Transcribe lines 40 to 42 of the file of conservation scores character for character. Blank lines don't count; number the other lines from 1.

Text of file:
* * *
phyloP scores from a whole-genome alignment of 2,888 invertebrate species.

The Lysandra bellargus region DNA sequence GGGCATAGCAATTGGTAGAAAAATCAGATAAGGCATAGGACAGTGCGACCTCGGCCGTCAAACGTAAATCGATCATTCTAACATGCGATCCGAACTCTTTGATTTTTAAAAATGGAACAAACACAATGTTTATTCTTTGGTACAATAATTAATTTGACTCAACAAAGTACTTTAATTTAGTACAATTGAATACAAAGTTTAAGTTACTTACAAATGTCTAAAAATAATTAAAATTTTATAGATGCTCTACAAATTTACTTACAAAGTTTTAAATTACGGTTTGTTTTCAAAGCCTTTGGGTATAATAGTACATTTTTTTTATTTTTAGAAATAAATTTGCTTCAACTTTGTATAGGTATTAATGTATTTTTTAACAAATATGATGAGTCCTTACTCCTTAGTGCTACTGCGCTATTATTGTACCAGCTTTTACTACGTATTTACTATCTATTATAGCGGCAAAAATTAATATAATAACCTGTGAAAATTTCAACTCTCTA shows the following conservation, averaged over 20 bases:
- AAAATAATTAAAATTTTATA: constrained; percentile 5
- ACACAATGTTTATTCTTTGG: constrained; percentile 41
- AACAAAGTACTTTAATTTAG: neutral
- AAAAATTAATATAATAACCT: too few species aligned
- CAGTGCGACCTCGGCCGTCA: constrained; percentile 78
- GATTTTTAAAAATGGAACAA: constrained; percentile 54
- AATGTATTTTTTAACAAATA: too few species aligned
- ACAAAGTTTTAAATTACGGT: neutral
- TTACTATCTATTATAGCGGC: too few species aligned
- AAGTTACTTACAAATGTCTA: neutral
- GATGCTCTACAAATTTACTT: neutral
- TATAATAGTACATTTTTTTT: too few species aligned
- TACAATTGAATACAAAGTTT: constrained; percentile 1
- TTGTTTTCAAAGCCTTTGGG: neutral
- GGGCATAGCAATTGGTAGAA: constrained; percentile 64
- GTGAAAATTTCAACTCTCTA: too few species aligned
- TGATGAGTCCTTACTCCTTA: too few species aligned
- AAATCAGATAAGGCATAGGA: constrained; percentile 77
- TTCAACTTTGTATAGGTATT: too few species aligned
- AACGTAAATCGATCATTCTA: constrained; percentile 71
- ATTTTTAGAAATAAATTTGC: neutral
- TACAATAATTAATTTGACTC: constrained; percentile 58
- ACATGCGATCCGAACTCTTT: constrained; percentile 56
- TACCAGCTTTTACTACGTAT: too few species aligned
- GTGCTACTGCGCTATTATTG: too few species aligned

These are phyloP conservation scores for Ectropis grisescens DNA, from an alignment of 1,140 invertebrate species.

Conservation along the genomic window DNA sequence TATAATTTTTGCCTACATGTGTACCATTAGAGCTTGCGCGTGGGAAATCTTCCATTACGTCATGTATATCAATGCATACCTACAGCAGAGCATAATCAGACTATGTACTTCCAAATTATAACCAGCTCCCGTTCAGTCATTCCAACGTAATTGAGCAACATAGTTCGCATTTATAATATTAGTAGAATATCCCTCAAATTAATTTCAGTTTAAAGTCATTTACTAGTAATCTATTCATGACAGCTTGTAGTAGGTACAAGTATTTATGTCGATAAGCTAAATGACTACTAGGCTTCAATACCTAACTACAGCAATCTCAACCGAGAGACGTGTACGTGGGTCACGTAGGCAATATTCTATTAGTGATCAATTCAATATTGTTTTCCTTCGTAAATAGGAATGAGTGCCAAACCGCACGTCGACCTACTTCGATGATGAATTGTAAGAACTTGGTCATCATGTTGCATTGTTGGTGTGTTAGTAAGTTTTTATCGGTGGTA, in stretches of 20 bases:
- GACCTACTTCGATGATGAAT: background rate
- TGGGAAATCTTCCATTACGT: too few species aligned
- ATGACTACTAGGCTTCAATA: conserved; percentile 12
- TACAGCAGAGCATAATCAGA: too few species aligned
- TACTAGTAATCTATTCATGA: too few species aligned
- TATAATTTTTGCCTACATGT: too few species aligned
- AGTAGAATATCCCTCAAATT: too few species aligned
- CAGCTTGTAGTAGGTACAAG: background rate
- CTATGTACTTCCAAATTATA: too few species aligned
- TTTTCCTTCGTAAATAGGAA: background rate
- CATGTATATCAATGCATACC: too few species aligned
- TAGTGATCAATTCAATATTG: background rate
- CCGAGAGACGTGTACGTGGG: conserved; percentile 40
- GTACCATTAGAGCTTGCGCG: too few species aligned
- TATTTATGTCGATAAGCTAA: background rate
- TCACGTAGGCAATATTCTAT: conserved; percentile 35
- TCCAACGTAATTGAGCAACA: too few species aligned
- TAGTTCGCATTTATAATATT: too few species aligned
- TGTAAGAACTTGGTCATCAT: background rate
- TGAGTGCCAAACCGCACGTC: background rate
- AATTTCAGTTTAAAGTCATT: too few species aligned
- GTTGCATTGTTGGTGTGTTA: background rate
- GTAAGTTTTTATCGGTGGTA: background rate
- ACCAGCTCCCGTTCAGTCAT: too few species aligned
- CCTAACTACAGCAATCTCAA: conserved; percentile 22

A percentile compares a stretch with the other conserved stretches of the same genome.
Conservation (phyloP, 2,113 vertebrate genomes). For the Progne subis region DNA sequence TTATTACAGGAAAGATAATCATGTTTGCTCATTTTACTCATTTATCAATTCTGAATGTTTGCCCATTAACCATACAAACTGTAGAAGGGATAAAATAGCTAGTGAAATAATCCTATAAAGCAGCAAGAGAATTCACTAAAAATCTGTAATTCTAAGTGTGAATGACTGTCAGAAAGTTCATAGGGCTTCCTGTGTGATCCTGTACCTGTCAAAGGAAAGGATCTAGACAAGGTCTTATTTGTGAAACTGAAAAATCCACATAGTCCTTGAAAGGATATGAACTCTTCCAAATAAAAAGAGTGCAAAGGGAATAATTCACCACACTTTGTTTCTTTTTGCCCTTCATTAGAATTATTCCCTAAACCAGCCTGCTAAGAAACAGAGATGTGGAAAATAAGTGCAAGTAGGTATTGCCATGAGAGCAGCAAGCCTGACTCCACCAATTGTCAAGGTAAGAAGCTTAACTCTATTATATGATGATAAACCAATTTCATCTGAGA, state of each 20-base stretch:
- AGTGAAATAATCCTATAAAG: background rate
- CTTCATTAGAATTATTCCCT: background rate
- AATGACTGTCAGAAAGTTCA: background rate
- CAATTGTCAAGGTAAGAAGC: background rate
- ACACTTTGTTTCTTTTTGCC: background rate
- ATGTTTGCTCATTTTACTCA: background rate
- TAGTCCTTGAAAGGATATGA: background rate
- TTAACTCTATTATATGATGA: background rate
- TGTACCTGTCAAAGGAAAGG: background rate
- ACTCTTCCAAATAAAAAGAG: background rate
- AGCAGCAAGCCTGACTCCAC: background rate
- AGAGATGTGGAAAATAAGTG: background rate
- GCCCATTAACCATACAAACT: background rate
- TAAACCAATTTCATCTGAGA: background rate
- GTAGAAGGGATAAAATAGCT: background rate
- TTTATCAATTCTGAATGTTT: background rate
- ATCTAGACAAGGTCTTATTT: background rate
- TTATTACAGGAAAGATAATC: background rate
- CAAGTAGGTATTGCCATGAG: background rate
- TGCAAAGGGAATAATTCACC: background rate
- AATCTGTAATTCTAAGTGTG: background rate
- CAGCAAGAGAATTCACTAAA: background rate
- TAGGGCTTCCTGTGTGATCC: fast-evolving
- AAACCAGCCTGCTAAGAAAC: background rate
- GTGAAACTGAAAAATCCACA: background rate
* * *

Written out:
- CATGTATATCAATGCATACC: too few species aligned
- TAGTGATCAATTCAATATTG: background rate
- CCGAGAGACGTGTACGTGGG: conserved; percentile 40